In an editorial accompanying the studies, to be published in the New England Journal of Medicine online July 29, cardiologist, Myron “Mike” Weisfeldt, M.D., physician in chief at The Johns Hopkins Hospital and director of the Department of Medicine at Hopkins’ School of Medicine, says “less may be better” in CPR, calling the findings straightforward, practical and potentially life-saving.
The two studies were conducted between 2004 and 2009 on more than 3,000 men and women who needed CPR. Among their key findings are that survival rates were similar for adults who received their CPR from bystanders randomly assigned to provide only chest compressions and those who were instructed to do standard CPR with rescue breathing.
All bystanders involved in the studies were instructed by phone on which CPR method to use by 911 telephone dispatchers. One study showed survival rates after one month of 8.7 percent and 7 percent, respectively, while the other showed survival rates at time of hospital discharge of 12.5 percent and 11 percent. The researchers say the numbers were statistically the same.
“It is very important to understand that the patients in this study were adults and that for most children who suffer cardiac arrest, such as drowning victims, we must do rescue breathing,” says Weisfeldt, a past president of the AHA (1989-1990).
He also notes that there are adults with breathing-related causes of sudden death where rescue breathing should be performed, including patients with sudden, acute heart failure, severe chronic lung disease, or acute asthma, and cardiac arrest.
However, says Weisfeldt, “for people who are not well-trained or who are looking for a simple way to help save a life, chest compressions only, at least until the emergency care unit arrives, can be life saving, even without rescue breathing.”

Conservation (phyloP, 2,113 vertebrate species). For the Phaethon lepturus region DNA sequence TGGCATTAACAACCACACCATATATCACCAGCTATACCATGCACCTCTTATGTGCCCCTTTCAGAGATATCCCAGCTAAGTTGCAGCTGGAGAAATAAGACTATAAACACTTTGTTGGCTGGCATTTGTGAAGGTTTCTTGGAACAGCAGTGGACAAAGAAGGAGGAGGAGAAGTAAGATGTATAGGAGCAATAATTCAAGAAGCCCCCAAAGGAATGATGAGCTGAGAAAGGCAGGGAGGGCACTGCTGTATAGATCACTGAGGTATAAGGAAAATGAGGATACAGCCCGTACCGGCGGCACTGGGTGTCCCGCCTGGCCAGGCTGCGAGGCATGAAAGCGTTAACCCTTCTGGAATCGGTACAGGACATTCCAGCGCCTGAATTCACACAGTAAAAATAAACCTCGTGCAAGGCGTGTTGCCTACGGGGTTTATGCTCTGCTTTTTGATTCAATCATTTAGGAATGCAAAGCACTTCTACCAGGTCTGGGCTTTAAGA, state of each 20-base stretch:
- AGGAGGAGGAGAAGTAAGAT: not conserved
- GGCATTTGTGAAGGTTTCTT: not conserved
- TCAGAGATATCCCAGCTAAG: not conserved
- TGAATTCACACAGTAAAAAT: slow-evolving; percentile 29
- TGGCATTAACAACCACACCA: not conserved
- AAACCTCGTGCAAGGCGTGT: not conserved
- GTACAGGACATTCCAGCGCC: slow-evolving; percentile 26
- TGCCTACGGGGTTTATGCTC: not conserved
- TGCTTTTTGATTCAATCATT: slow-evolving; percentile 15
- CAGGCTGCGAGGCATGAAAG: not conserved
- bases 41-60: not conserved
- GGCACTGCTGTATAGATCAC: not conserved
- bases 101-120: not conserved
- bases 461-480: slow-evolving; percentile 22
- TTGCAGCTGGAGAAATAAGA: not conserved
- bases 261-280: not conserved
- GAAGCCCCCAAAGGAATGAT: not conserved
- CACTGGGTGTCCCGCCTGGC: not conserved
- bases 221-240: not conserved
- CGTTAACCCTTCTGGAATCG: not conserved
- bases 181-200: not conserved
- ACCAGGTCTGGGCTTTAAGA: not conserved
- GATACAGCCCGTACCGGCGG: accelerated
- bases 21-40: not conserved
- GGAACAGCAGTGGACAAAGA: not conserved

Weisfeldt says the studies’ results could lead to stronger national guidelines on how bystanders should perform CPR. An update is expected to be announced in November in Chicago at an AHA annual meeting. Guidelines, he says, will likely recommend a steady 100 chest compressions per minute with less emphasis on rescue breathing.
Weisfeldt points out that both recent studies and previous animal studies had shown that hands-only CPR worked best for certain types of cardiac arrest, mostly instances resulting from an abnormal heart rhythm (and requiring defibrillation).
CPR has been in practice in the United States since 1960, when Johns Hopkins researchers William Kouwenhoven, Ph.D., Guy Knickerbocker, Ph.D., and James Jude, M.D., published the first data on the benefits of what was then called “cardiac massage.”
Weisfeldt says further research is needed to see if a combination of CPR with rescue breathing is better at saving lives in certain kinds of cardiac arrest, and to see how and if the public can be trained to recognize and distinguish between types of heart attack.
A third of the estimated 300,000 Americans each year whose heart suddenly stops beating outside of a hospital receive CPR to keep blood and oxygen flowing to the body’s vital organs in the torso until emergency services personnel arrive. CPR performed by good Samaritans is known to nearly double the survival chances of people who suffer sudden cardiac arrest.
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